Mercury Space Capsule Returns to Kansas After Overseas Art Exhibition

Liberty Bell 7 at Kansas Cosmosphere
The Mercury capsule Liberty Bell 7 was offloaded from a truck at the Kansas Cosmosphere on Monday, April 20, 2015, after an overseas trip for an art exhibition in Germany. (Image credit: Kansas Cosmosphere)

A historic U.S. spacecraft that launched the second American astronaut to space has landed back in Kansas after spending eight months overseas.

Liberty Bell 7, the Mercury capsule that NASA astronaut Virgil "Gus" Grissom flew on a 15-minute sub-orbital flight in 1961, returned to the Kansas Cosmosphere and Space Center in Hutchinson Monday (April 20). The small craft, which was barely large enough to seat its one pilot, was on temporary display in Bonn, Germany as part the exhibit "Outer Space: The Space Between Art and Science" that ran from October 2014 through late February of this year.

"She's back!" Cosmosphere officials wrote on Facebook, sharing photos of the capsule as it was offloaded from a truck and into the museum's SpaceWorks restoration and fabrication facility. "Liberty Bell 7 has safely returned from her voyage across the sea." [Project Mercury: NASA's 1st Spaceship in Photos]

The capsule did not fair nearly as well on its first time at sea. After splashing down from space on July 21, 1961, its hatch blew prematurely, resulting in the craft taking on water. Liberty Bell 7 sank 15,000 feet (4570 meters) to the floor of the Atlantic Ocean, where it remained for nearly 40 years until a Cosmosphere-led expedition raised it in 1999.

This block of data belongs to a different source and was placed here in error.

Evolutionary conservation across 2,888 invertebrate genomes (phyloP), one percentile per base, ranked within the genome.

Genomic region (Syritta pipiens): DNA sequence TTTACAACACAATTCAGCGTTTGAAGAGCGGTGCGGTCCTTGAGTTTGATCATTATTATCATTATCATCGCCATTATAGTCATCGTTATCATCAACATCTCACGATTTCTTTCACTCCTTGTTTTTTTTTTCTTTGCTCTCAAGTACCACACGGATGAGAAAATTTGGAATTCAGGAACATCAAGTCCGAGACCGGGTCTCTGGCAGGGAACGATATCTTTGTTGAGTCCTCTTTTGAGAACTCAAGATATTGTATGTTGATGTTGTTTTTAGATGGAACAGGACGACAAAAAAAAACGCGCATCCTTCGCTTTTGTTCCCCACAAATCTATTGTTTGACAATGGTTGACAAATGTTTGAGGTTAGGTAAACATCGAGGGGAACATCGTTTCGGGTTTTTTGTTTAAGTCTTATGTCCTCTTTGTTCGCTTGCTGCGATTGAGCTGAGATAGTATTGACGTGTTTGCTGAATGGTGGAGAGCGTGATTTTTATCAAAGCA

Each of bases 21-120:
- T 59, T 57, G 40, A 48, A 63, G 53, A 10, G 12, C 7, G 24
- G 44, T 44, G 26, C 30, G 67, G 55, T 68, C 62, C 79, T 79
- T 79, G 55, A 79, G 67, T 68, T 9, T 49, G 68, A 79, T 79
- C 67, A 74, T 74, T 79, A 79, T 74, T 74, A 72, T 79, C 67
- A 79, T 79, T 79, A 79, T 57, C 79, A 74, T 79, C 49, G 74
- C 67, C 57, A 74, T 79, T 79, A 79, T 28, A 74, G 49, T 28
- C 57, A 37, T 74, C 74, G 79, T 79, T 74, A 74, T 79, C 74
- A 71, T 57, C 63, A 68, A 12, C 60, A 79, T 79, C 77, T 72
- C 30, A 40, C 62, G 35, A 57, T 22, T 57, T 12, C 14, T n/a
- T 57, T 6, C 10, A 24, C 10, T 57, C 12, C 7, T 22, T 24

The Cosmosphere then restored the capsule, which under an agreement with the Smithsonian and NASA became its property. In 2000, the "The Lost Spacecraft" embarked on a six-year nationwide tour before landing on display at the Kansas museum.

The four-month exhibit at the Art and Exhibition Hall of the Federal Republic of Germany marked the first time that the Liberty Bell 7 had left the Cosmosphere since the end of "The Lost Spacecraft" traveling exhibition in 2006. The loan to "Outer Space" was also the first time the capsule had been displayed outside the United States.

Now back at its "home," conservators plan to inspect the spacecraft before installing it back on public display near the Cosmosphere's newly-renovated Justice Planetarium. Prior to leaving for Germany, Liberty Bell 7 had been on exhibit in the museum's Early Space Flight Gallery, along with the Gemini 10 spacecraft.

Liberty Bell 7 will remain at the Kansas Cosmosphere until the end of the year, when it will again leave, this time for the Children's Museum of Indianapolis in Indiana. Though details about this next exhibition are still to be announced, it will mark a second visit for Liberty Bell 7. The Children's Museum was one of tour stops for "The Lost Spacecraft" from October 2000 through January 2001.

With Liberty Bell 7's return stateside, the 1969 Apollo 10 command module "Charlie Brown" is again the only NASA crewed spacecraft exhibited outside the United States.

Click through to for more photographs of the Liberty Bell 7.

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Robert Z. Pearlman Editor, Contributor

Robert Pearlman is a space historian, journalist and the founder and editor of, an online publication and community devoted to space history with a particular focus on how and where space exploration intersects with pop culture. Pearlman is also a contributing writer for and co-author of "Space Stations: The Art, Science, and Reality of Working in Space” published by Smithsonian Books in 2018. He previously developed online content for the National Space Society and Apollo 11 moonwalker Buzz Aldrin, helped establish the space tourism company Space Adventures and currently serves on the History Committee of the American Astronautical Society, the advisory committee for The Mars Generation and leadership board of For All Moonkind. In 2009, he was inducted into the U.S. Space Camp Hall of Fame in Huntsville, Alabama. In 2021, he was honored by the American Astronautical Society with the Ordway Award for Sustained Excellence in Spaceflight History.